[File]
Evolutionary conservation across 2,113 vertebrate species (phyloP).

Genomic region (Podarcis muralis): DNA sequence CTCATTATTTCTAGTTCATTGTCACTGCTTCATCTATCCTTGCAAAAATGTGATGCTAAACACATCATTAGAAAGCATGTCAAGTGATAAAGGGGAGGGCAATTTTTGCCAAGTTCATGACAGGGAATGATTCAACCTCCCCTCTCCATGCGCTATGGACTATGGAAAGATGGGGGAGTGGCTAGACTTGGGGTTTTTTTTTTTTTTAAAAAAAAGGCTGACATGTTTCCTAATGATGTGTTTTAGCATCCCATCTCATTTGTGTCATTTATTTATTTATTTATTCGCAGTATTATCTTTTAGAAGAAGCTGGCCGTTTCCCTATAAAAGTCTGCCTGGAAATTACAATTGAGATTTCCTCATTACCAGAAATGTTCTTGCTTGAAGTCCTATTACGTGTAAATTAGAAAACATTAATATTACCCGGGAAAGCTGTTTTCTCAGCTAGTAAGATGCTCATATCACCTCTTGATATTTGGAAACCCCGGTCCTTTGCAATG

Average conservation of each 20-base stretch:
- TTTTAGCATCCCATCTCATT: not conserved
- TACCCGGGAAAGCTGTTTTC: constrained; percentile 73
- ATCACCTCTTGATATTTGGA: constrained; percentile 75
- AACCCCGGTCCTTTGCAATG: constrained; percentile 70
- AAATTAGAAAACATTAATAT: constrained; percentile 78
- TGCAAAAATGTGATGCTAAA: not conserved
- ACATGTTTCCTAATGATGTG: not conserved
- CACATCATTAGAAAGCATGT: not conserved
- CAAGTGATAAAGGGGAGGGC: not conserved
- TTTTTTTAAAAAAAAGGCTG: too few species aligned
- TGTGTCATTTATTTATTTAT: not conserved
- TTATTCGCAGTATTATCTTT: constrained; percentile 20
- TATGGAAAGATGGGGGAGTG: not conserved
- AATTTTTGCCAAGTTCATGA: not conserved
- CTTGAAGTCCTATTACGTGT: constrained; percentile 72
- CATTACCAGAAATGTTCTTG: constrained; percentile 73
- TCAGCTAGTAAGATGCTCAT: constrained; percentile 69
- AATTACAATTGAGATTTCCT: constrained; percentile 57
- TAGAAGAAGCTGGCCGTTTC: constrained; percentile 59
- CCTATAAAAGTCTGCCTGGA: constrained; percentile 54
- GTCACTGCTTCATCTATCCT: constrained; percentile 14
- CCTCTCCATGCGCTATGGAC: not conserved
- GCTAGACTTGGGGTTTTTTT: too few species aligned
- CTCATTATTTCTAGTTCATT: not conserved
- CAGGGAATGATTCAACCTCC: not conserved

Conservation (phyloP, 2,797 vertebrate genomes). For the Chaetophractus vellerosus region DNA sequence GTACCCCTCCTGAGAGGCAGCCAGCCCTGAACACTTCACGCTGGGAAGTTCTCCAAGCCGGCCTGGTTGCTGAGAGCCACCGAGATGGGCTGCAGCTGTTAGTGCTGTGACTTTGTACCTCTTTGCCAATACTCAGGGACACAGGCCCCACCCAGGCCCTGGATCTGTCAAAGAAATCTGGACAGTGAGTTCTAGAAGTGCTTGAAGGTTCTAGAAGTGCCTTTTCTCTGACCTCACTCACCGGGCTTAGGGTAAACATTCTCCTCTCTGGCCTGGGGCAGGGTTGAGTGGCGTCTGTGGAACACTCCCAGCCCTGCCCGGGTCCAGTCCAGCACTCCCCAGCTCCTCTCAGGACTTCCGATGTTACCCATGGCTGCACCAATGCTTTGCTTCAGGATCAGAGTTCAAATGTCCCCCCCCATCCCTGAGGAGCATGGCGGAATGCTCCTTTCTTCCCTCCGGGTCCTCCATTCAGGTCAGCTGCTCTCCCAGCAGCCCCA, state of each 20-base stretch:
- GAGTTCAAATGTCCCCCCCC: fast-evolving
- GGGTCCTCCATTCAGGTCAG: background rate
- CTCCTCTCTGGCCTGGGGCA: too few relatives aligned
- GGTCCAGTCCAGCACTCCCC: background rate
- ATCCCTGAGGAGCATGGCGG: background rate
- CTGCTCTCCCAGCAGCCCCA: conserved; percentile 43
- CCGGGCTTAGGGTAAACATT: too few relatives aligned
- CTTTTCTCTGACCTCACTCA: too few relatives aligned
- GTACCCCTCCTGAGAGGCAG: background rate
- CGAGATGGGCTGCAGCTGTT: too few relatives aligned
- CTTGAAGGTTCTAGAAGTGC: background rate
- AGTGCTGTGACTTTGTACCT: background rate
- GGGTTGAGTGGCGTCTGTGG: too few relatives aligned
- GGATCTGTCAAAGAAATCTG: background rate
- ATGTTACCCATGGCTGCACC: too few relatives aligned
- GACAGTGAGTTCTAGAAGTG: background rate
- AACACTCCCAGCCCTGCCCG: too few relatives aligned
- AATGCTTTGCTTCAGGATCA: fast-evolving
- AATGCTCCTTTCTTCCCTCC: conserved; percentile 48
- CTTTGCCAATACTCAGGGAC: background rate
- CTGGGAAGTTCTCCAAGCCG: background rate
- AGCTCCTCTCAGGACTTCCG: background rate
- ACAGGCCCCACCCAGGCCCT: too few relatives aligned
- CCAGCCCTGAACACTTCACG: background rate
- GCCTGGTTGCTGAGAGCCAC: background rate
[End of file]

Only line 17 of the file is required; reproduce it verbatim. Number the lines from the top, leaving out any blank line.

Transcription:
- AATTTTTGCCAAGTTCATGA: not conserved